I have never been in a hurricane, never experienced a tornado and I have never experienced floodwaters in my home.
My heart goes out to those who live in Texas and are struggling with the continued fury of Hurricane Harvey.
Whereas I have never experienced these events, my sister, Sandy, a former Navy wife, lived through this and more. Her first years of marriage exposed her to tropical storms while stationed with her husband at Naval Air Station in Brunswick, Ga.
Her first home in Brunswick was a mobile home located off base. During the first year there, a tropical storm threatened the eastern coastline and she learned how her life would be impacted.
After receiving a call from her husband, Jim, to tell her he was being shipped out with the airplanes and helicopters to a safer location, he told her that she could come to the base, where he could get her a billet with the other dependents in an old World War 1 Zeppelin hangar.
Jim and Sandy’s landlords owned a two-story brick home, and she was invited to ride out the storm with them. Thus, her first experience was not as scary as it could have been, because her landlords were seasoned storm veterans.
Their next posting was to Norfolk, Va., and while here, their two sons were born.
The youngest, David, was barely a toddler when the family was relocated to Roosevelt Roads NAS in Puerto Rico.
Base housing at “Rosie Roads” was of concrete block construction and the windows of the house, with the exception of the living room, were fitted with metal louver storm windows.
The living room windows were wire-reinforced glass. During the intermittent power outages, this was the only source of light into the house.
On one occasion the men were shipped out with the aircraft to Memphis, Tenn. And safety. They returned to the base four days later.
Sandy and the little ones were left in their home, no electricity, pouring rain and no one to check on them.
While her husband was safe on the mainland, Sandy’s main responsibility was to stay strong for the children. She cooked on a Coleman stove using what canned goods she had.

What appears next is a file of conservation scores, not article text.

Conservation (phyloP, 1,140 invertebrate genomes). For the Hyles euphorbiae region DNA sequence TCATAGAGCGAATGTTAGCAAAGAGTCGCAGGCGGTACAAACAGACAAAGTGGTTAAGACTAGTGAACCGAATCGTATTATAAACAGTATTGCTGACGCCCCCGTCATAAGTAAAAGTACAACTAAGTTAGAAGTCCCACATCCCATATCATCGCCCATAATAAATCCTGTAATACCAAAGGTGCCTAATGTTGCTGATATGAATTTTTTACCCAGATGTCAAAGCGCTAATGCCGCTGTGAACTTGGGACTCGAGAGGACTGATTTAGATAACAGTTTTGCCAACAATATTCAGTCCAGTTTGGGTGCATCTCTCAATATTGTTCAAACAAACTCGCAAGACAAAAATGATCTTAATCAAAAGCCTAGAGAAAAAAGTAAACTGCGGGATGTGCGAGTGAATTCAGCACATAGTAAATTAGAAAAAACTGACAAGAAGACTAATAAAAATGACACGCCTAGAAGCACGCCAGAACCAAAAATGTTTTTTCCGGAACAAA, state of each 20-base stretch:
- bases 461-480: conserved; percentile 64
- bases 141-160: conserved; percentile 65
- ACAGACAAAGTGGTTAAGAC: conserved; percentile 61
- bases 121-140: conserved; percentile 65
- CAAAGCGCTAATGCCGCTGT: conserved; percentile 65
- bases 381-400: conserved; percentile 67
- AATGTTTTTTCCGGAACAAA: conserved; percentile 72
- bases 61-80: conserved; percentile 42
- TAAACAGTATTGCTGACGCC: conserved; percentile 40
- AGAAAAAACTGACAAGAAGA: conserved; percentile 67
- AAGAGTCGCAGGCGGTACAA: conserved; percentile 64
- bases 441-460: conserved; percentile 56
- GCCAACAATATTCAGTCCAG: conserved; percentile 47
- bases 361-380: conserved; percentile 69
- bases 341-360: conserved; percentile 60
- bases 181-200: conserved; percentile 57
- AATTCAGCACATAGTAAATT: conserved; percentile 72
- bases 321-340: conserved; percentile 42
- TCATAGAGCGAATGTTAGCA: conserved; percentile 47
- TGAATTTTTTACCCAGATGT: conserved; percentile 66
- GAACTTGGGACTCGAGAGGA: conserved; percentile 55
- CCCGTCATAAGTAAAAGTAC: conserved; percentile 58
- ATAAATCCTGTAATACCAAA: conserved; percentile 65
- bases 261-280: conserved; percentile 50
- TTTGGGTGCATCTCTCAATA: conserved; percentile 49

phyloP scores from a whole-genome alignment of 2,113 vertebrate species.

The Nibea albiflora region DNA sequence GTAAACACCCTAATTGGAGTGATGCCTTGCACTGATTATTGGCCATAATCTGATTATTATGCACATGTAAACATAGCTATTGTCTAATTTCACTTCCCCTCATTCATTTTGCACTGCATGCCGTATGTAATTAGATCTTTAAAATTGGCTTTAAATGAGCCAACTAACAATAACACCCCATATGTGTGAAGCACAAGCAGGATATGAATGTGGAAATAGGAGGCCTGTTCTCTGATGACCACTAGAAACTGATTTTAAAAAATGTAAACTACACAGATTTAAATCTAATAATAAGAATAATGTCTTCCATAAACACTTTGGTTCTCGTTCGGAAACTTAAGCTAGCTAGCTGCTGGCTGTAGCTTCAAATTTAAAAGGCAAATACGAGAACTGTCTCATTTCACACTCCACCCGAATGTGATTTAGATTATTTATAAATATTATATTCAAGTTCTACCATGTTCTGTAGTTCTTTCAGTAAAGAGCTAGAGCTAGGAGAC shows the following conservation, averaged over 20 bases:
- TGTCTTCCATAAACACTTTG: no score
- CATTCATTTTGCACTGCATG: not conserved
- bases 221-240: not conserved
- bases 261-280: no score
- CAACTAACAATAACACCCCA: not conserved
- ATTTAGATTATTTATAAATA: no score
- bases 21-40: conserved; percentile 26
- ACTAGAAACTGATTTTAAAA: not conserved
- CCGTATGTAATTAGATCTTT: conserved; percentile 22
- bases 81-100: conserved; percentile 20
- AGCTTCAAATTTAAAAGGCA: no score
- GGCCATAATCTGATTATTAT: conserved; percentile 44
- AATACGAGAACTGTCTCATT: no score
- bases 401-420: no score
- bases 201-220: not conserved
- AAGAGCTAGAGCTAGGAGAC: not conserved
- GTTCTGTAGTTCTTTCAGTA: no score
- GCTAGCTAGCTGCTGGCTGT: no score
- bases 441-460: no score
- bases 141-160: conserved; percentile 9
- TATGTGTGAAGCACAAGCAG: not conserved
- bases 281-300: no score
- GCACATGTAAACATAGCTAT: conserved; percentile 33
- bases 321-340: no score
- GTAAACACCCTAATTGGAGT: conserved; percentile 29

There was no milk, and when I asked how the children reacted, she told me, “Oh, they played with their toys and cried, and I cried right along with them.”
Their next posting was Catania, Sicily. Here, she traded hurricanes and tropical storms for earthquakes, volcanic eruptions and numerous aftershocks.
At the time of their posting to Sicily, there was no available base housing and the family found an apartment on the third floor of an adobe-like building in the village of Mode St. Anastasia situated at the base of Mt. Etna, a living volcano.
Located about 30 miles from base, Mode’s population was 11,000-12,000, and when Mt. Etna, awakened the inhabitants were forced to flee to the upland fields.
More than once, while Jim was at the base, Sandy and the children evacuated with other city residents. One particular event was unforgettable.
The tremors had gone on for several days and Jim wasn’t convinced that it was serious enough to leave their apartment. Then, a pounding came on their front door, and when Sandy opened it, their landlady who spoke no English, made them understand they needed to leave right then. As Jim protested, the building shook and a picture hanging on the wall suddenly shifted to one side.
That was enough for Jim that they were in danger, and the family spent the next three days with other Mode residents in the upland fields.